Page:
“Culture” is one of those business jargon words making the rounds a lot these days. An organization’s culture is something akin to its moral code. It is created at the top and filters down until it permeates the environment and dictates how people are treated within that environment.

Our President and CEO, Bill Burke, shared his thoughts a month ago about the unfolding phantom account scandal at Wells Fargo. Since then, the scandal has continued to widen and grab more news headlines. You’ve no doubt read or heard by now that Wells Fargo employees, in order to meet sales targets, created roughly 2 million fraudulent accounts for customers and transferred customers’ money without their knowledge or consent. Federal banking regulators said that this practice went on for at least five years. Thousands of Wells Fargo employees have been fired, federal regulators have fined the bank, Congress has held hearings, and the company’s CEO recently stepped down amid the public outrage.

Given these developments, it’s worth revisiting the scandal and how it illustrates the core difference between bank culture and credit union culture. Consumers don’t always know the difference between a bank and a credit union. They probably assume there is some difference, but don’t know – or perhaps even care – what it is.

In short, banks are about profits. Credit unions are about people.

Customers are profit centers at banks. Sales of products and services to customers are designed to deliver dividends to the pockets of shareholders. It’s not difficult to see how the 5,300 Wells Fargo employees who lost their jobs over this scandal got chewed up and spit out by bank culture. When a company exists to generate profit, its culture is organized around maximizing that profit to its small group of owners. Wells Fargo has been hit with $185 million in fines, $100 million of which is a penalty from the Consumer Financial Protection Bureau. Consumers shouldn’t be surprised when, moving forward, those profits are recouped by increased costs to customers.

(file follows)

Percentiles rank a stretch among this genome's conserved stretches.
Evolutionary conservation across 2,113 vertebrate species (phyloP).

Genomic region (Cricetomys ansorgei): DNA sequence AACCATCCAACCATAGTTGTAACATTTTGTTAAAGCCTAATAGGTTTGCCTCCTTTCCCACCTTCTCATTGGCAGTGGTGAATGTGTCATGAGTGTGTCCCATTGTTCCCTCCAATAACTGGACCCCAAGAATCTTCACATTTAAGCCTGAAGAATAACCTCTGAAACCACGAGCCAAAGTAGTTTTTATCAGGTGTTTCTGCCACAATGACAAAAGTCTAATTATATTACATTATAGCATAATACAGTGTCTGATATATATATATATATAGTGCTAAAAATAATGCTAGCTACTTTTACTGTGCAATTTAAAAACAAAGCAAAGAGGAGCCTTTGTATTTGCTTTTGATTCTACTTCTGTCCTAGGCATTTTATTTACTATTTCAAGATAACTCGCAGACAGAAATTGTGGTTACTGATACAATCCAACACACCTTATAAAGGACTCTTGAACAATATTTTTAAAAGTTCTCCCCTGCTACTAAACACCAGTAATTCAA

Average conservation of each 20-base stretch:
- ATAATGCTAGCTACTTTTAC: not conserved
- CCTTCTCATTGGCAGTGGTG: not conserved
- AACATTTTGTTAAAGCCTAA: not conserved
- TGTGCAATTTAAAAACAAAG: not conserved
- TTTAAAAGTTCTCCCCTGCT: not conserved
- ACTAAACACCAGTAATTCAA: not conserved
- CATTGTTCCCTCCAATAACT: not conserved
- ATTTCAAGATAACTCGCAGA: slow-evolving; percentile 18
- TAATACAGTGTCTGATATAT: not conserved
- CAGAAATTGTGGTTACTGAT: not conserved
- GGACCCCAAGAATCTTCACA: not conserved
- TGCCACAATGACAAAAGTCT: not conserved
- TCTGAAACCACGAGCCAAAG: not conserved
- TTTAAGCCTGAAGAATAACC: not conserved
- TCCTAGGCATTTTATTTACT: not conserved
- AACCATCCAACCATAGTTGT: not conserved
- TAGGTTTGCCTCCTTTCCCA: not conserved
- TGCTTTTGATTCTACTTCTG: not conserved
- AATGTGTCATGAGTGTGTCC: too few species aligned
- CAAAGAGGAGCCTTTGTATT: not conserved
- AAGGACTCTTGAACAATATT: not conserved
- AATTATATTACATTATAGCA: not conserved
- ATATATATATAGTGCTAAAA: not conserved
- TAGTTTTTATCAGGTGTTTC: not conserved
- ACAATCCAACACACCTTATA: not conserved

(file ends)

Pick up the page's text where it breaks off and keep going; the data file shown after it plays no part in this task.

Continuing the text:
People are member-owners at credit unions. Each member benefits from increases in sales of products and services in the form of discounted loan rates, reduced fees and a service-focused rather than profit-focused culture. Credit unions exist solely to serve members, making products and services available to the entire membership with the most favorable terms the credit union can afford to offer.

It’s not bad business to make a profit. Money is necessary to keep the doors open and the lights on. But for-profit service providers certainly have a different way of measuring success than not-for-profit service providers.

Mostly, consumers want to have a good experience with people and institutions they trust.

The Wells Fargo debacle violates consumer trust. It opens a wound still not entirely healed after the financial meltdown of the recession, and again exposes the dangers for consumers when profits-above-all define culture.

As the preferred choice for more than 2.8 million consumers in Ohio and more than 100 million across the United States, credit unions like Day Air are built to deliver service, not to carve out profits. These days, with so many stories of profit hungry institutions turning their backs on consumers – or worse, committing fraud for monetary reward – credit union members know they can expect to be treated better than that.

Note: This post was adapted from an article by the Ohio Credit Union League (OCUL).

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